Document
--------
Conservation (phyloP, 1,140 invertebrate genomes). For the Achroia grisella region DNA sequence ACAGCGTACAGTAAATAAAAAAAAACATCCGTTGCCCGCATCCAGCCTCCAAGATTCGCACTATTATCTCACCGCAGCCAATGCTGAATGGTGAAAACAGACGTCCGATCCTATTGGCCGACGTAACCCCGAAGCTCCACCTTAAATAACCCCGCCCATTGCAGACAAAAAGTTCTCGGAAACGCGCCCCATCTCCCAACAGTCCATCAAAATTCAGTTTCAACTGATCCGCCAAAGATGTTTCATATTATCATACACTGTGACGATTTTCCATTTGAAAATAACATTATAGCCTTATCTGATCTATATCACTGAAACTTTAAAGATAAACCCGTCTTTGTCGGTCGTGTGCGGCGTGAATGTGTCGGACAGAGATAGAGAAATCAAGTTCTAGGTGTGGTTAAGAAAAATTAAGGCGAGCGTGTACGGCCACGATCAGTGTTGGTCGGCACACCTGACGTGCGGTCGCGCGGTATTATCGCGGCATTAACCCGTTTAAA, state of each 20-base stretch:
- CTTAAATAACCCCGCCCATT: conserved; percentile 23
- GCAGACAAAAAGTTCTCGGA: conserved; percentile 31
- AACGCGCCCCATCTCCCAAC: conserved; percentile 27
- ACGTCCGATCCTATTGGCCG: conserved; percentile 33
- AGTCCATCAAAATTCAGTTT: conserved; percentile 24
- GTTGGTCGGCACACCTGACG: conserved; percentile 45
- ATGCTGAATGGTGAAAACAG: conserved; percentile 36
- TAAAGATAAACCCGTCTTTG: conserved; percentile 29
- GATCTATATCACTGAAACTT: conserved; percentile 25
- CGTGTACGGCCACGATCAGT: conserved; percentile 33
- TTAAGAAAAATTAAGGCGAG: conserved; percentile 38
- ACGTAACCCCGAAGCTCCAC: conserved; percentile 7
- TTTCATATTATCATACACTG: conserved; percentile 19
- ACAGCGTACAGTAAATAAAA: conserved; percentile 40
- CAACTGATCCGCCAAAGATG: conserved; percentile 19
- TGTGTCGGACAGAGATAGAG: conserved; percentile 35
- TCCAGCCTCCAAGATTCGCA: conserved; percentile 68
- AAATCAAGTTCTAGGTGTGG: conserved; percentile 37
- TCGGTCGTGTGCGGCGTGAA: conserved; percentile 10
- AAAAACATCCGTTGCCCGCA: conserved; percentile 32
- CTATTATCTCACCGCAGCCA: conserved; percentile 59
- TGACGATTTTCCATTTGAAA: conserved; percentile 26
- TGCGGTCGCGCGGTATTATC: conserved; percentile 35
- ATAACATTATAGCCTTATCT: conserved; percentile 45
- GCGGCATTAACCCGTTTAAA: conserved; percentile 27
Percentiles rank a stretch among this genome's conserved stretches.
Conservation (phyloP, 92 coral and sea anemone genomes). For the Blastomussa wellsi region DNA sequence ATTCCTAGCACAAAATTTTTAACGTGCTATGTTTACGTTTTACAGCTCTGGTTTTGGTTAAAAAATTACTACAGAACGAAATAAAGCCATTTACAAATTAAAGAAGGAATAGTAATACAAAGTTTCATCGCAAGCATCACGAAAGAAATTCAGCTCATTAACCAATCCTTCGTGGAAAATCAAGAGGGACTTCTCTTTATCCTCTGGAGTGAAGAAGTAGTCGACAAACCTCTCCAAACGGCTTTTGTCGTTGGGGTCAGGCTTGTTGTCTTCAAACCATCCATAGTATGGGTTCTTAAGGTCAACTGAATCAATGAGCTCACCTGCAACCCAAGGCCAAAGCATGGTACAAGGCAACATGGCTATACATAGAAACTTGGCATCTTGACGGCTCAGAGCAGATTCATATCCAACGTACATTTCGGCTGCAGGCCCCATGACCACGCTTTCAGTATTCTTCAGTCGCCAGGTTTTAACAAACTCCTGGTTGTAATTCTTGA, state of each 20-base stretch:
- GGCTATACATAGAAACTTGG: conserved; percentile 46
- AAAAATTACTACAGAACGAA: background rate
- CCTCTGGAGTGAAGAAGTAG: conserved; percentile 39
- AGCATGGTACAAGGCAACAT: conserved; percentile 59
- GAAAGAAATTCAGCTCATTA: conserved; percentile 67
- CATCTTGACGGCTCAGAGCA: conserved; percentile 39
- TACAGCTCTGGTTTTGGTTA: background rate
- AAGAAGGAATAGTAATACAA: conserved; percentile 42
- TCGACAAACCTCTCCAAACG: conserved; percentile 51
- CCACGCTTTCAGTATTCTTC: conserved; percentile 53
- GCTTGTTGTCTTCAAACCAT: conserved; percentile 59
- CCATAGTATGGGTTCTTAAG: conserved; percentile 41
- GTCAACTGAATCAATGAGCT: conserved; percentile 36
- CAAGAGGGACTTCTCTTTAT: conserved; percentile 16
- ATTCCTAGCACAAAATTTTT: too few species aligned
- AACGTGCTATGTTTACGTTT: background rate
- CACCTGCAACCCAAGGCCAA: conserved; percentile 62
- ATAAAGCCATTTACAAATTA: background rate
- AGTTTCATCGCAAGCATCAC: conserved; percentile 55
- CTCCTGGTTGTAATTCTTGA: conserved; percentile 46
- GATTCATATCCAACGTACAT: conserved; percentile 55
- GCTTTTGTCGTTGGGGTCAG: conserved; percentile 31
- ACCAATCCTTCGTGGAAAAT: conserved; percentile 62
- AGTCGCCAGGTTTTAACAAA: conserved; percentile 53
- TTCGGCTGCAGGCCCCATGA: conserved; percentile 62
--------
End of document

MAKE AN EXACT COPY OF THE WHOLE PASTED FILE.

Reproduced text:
Conservation (phyloP, 1,140 invertebrate genomes). For the Achroia grisella region DNA sequence ACAGCGTACAGTAAATAAAAAAAAACATCCGTTGCCCGCATCCAGCCTCCAAGATTCGCACTATTATCTCACCGCAGCCAATGCTGAATGGTGAAAACAGACGTCCGATCCTATTGGCCGACGTAACCCCGAAGCTCCACCTTAAATAACCCCGCCCATTGCAGACAAAAAGTTCTCGGAAACGCGCCCCATCTCCCAACAGTCCATCAAAATTCAGTTTCAACTGATCCGCCAAAGATGTTTCATATTATCATACACTGTGACGATTTTCCATTTGAAAATAACATTATAGCCTTATCTGATCTATATCACTGAAACTTTAAAGATAAACCCGTCTTTGTCGGTCGTGTGCGGCGTGAATGTGTCGGACAGAGATAGAGAAATCAAGTTCTAGGTGTGGTTAAGAAAAATTAAGGCGAGCGTGTACGGCCACGATCAGTGTTGGTCGGCACACCTGACGTGCGGTCGCGCGGTATTATCGCGGCATTAACCCGTTTAAA, state of each 20-base stretch:
- CTTAAATAACCCCGCCCATT: conserved; percentile 23
- GCAGACAAAAAGTTCTCGGA: conserved; percentile 31
- AACGCGCCCCATCTCCCAAC: conserved; percentile 27
- ACGTCCGATCCTATTGGCCG: conserved; percentile 33
- AGTCCATCAAAATTCAGTTT: conserved; percentile 24
- GTTGGTCGGCACACCTGACG: conserved; percentile 45
- ATGCTGAATGGTGAAAACAG: conserved; percentile 36
- TAAAGATAAACCCGTCTTTG: conserved; percentile 29
- GATCTATATCACTGAAACTT: conserved; percentile 25
- CGTGTACGGCCACGATCAGT: conserved; percentile 33
- TTAAGAAAAATTAAGGCGAG: conserved; percentile 38
- ACGTAACCCCGAAGCTCCAC: conserved; percentile 7
- TTTCATATTATCATACACTG: conserved; percentile 19
- ACAGCGTACAGTAAATAAAA: conserved; percentile 40
- CAACTGATCCGCCAAAGATG: conserved; percentile 19
- TGTGTCGGACAGAGATAGAG: conserved; percentile 35
- TCCAGCCTCCAAGATTCGCA: conserved; percentile 68
- AAATCAAGTTCTAGGTGTGG: conserved; percentile 37
- TCGGTCGTGTGCGGCGTGAA: conserved; percentile 10
- AAAAACATCCGTTGCCCGCA: conserved; percentile 32
- CTATTATCTCACCGCAGCCA: conserved; percentile 59
- TGACGATTTTCCATTTGAAA: conserved; percentile 26
- TGCGGTCGCGCGGTATTATC: conserved; percentile 35
- ATAACATTATAGCCTTATCT: conserved; percentile 45
- GCGGCATTAACCCGTTTAAA: conserved; percentile 27
Percentiles rank a stretch among this genome's conserved stretches.
Conservation (phyloP, 92 coral and sea anemone genomes). For the Blastomussa wellsi region DNA sequence ATTCCTAGCACAAAATTTTTAACGTGCTATGTTTACGTTTTACAGCTCTGGTTTTGGTTAAAAAATTACTACAGAACGAAATAAAGCCATTTACAAATTAAAGAAGGAATAGTAATACAAAGTTTCATCGCAAGCATCACGAAAGAAATTCAGCTCATTAACCAATCCTTCGTGGAAAATCAAGAGGGACTTCTCTTTATCCTCTGGAGTGAAGAAGTAGTCGACAAACCTCTCCAAACGGCTTTTGTCGTTGGGGTCAGGCTTGTTGTCTTCAAACCATCCATAGTATGGGTTCTTAAGGTCAACTGAATCAATGAGCTCACCTGCAACCCAAGGCCAAAGCATGGTACAAGGCAACATGGCTATACATAGAAACTTGGCATCTTGACGGCTCAGAGCAGATTCATATCCAACGTACATTTCGGCTGCAGGCCCCATGACCACGCTTTCAGTATTCTTCAGTCGCCAGGTTTTAACAAACTCCTGGTTGTAATTCTTGA, state of each 20-base stretch:
- GGCTATACATAGAAACTTGG: conserved; percentile 46
- AAAAATTACTACAGAACGAA: background rate
- CCTCTGGAGTGAAGAAGTAG: conserved; percentile 39
- AGCATGGTACAAGGCAACAT: conserved; percentile 59
- GAAAGAAATTCAGCTCATTA: conserved; percentile 67
- CATCTTGACGGCTCAGAGCA: conserved; percentile 39
- TACAGCTCTGGTTTTGGTTA: background rate
- AAGAAGGAATAGTAATACAA: conserved; percentile 42
- TCGACAAACCTCTCCAAACG: conserved; percentile 51
- CCACGCTTTCAGTATTCTTC: conserved; percentile 53
- GCTTGTTGTCTTCAAACCAT: conserved; percentile 59
- CCATAGTATGGGTTCTTAAG: conserved; percentile 41
- GTCAACTGAATCAATGAGCT: conserved; percentile 36
- CAAGAGGGACTTCTCTTTAT: conserved; percentile 16
- ATTCCTAGCACAAAATTTTT: too few species aligned
- AACGTGCTATGTTTACGTTT: background rate
- CACCTGCAACCCAAGGCCAA: conserved; percentile 62
- ATAAAGCCATTTACAAATTA: background rate
- AGTTTCATCGCAAGCATCAC: conserved; percentile 55
- CTCCTGGTTGTAATTCTTGA: conserved; percentile 46
- GATTCATATCCAACGTACAT: conserved; percentile 55
- GCTTTTGTCGTTGGGGTCAG: conserved; percentile 31
- ACCAATCCTTCGTGGAAAAT: conserved; percentile 62
- AGTCGCCAGGTTTTAACAAA: conserved; percentile 53
- TTCGGCTGCAGGCCCCATGA: conserved; percentile 62